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The World Cup is an incredible thing to watch, and it's even better if you can go to all your country's games, better still if you don't have to pay. Such a thing is a rare opportunity, confined to a select few such as journalists complaining about the view from their hotel on Twitter ("You promised me I'd be able to see Christ the Redeemer!") and 32 young men who, for the other 11 months of the year, call themselves footballers.
What an honour being called up to play in the World Cup must be. Your chest is puffed, your plume of feathers tingling, your ego suitably stroked, your parents giddy at the idea of their boy playing at football's finest fandango.
Of course, if you happen to be the third-choice goalkeeper for your country, then the edge is taken off things just a tad. You're not so much a player as a fall-back, a safety net that everybody keeps around but hopes they will never have to use - the footballing equivalent of a fire blanket on the wall of an office kitchen. For the majority of these strange creatures they are getting little more than a free trip to Brazil, with the obligation of doing a bit of training, giving Gigi Buffon some practice shots and trying to remember to bring your gloves to the game.
Goalkeeping on its own is a curious profession, the realm of the medically bonkers whose failures are magnified and all-but the greatest and most spectacular successes virtually ignored. But at least the first-choice keepers get to play, and the back-ups have to stay on their toes lest anything go awry. But where does that leave the third in lines? Basically, scratching their bottoms and half-hoping for a rapacious outbreak of food poisoning.
In total, 403 teams have played at the World Cup, and you know how many have used all three of their goalies in a single tournament? Four. That's it. That's all. In 19 tournaments. Those teams were France in 1978, who had to call on three goalies because first-choice Jean-Paul Bertrand-Demanes smacked his head on a post and replacement Dominique Dropsy suffered from an unfortunate case of nominative determinism, Belgium in 1982 who dropped japester Jean-Marie Pfaff after he pretended to drown in a swimming pool, Czechoslovakia the same year for whom Zdenek Hruska was useless and Stanislav Seman broke a finger, and Greece in 1994, who desperately tried anything to stop losing 4-0, which they did twice, before third-choice Christos Karkamanis stemmed the flow by keeping Nigeria to a 2-0 win in their final group game.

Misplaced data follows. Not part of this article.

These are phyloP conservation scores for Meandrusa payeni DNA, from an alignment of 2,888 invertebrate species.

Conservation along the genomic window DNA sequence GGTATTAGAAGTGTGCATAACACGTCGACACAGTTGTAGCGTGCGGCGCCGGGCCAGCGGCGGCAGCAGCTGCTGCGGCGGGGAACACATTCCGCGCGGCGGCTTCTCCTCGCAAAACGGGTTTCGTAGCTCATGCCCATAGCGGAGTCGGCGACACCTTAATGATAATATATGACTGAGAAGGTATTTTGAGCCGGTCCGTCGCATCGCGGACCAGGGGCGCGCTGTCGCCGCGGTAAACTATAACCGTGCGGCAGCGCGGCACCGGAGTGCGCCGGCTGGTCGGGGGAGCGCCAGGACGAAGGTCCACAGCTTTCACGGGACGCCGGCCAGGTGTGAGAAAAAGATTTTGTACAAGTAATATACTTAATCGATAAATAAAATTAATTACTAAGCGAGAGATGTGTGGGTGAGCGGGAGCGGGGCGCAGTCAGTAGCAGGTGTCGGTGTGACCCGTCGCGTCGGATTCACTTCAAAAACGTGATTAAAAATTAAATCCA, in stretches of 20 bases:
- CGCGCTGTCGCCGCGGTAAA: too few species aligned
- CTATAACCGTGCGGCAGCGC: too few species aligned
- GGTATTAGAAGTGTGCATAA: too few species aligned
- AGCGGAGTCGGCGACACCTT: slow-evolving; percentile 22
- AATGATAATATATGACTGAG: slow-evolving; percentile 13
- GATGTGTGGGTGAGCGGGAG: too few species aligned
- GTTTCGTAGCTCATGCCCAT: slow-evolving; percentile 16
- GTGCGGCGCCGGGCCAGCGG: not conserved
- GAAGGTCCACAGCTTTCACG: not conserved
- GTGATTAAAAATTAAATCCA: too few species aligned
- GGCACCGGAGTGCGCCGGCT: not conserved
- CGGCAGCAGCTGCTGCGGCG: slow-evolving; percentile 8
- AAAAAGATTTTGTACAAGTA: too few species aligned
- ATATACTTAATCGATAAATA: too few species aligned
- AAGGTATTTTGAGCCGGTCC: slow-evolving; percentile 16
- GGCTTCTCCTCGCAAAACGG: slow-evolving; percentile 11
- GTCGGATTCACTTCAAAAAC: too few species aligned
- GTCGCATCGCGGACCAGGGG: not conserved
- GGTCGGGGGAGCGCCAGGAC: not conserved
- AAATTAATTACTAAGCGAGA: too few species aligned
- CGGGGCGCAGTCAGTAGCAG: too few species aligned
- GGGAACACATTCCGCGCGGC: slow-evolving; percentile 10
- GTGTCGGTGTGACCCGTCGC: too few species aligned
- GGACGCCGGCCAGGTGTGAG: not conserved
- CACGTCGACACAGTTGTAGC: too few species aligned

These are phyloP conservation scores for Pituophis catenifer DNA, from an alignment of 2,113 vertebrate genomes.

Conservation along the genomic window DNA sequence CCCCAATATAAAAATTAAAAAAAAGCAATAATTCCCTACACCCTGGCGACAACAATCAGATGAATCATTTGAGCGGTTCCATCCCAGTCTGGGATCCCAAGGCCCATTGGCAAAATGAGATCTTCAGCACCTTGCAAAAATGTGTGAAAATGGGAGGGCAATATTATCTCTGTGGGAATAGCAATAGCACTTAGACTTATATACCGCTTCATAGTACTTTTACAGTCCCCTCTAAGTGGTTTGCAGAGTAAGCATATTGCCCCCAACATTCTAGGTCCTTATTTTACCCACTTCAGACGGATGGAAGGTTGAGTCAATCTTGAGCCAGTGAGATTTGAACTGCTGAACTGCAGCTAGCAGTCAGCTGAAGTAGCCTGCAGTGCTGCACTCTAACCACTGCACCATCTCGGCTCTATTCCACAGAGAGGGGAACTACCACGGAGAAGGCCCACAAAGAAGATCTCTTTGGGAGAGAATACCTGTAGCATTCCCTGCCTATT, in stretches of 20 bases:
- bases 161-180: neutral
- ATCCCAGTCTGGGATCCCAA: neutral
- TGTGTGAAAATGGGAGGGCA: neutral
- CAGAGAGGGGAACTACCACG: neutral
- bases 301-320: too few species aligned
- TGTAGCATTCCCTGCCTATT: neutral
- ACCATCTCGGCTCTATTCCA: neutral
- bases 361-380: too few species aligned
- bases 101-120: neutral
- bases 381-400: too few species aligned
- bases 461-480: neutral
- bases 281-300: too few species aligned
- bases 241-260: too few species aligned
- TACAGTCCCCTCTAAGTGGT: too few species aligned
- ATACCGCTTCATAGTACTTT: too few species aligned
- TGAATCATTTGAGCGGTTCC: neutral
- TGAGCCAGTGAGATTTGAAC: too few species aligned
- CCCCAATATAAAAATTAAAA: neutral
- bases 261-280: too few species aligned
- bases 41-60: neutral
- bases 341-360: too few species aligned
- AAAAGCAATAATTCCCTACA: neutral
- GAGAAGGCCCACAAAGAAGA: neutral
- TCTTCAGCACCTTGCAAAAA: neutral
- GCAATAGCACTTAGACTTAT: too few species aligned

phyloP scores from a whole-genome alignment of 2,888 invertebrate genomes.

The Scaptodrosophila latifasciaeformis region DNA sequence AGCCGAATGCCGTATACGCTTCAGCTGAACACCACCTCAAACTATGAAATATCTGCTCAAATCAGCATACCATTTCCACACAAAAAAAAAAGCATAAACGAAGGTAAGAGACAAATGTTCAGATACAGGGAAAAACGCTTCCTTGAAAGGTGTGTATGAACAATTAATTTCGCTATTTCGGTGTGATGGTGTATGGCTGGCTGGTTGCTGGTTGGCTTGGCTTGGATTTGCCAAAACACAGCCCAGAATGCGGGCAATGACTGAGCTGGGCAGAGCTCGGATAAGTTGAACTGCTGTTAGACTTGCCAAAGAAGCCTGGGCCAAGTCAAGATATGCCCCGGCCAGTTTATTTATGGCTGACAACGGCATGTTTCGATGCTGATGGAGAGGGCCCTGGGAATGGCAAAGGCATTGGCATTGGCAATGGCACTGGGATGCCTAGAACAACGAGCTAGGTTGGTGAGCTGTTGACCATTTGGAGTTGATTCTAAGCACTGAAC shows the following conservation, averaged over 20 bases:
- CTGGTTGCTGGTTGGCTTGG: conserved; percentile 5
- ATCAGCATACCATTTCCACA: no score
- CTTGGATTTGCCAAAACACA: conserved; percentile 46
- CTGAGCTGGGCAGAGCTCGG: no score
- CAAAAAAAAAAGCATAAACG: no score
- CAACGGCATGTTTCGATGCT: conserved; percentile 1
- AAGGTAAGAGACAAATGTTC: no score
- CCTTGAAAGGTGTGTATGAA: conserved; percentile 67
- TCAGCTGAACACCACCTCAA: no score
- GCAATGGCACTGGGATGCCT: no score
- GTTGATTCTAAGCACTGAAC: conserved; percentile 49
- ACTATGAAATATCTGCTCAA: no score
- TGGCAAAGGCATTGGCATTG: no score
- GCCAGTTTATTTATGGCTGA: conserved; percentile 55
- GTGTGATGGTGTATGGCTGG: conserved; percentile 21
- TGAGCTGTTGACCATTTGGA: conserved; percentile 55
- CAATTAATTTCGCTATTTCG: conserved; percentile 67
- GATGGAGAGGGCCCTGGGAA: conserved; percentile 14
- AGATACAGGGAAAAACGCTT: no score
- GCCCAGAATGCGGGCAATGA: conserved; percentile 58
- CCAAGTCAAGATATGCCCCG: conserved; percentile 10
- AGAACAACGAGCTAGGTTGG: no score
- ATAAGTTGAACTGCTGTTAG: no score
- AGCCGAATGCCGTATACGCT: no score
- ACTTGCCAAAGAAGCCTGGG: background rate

In short, the No.23 is hoping for a moment of slapstick, an utterly calamitous, soul and confidence-destroying performance or a manager who is so indecisive he can't get past the first name on his teamsheet before ripping it up and starting again. And preferably, all of the above.
Quite apart from being the proverbial spare prick at a wedding, it must be a very strange thing for the third-choice goalie of a team that wins the World Cup. In 2010 Spain basically took Pepe Reina along because he was a cheerleader, a good guy that everyone liked and someone who could pep the rest of the squad up if they did something cretinous like lose to Switzerland in the first game. Sure, it helped that he's a pretty decent keeper, but could he really, with a straight face, claim to be part of the success when his biggest contribution to the campaign was forcing a Barcelona shirt over the head of the then very much Arsenal player Cesc Fabregas at the post-tournament celebration? But still, there he is, sitting at home with that World Cup medal, on his shelf next to a framed picture of Rafa Benitez.
Third-choice keepers must feel a bit like someone who was nearby at moments of great historic achievements, but didn't really contribute to them - the bloke who brought Jimi Hendrix a Jack Daniels at Woodstock; yer man standing just to the right of Martin Luther King under the Lincoln Memorial; Ringo Starr. Think of a drummer joke (guy who hangs out with musicians etc) and you can apply it to this odd species.
Filling the time won't necessarily be more of a struggle than for the rest of the squad (training, Xbox, gurning selfie on Instagram, game), but it will be all the more forlorn, more pointless. For the thirdie, there's barely any hope of doing what he's ostensibly there to do. It's all of the work without any of the play.
Of course, some might think this is all a smashing deal. You hang about with your pals for a month, go to a new country and get to tell everyone you went to a World Cup. Lovely old job.
So spare a thought for Fraser Forster, for David de Gea, for Tim Krul, for these 32 well-heeled spectators. They're going to Brazil to watch football for a month and don't have to do a great deal else. Sounds hellish.
With thanks to the Guardian for the history of the third-choice keeper.
Nick Miller - he's on Twitter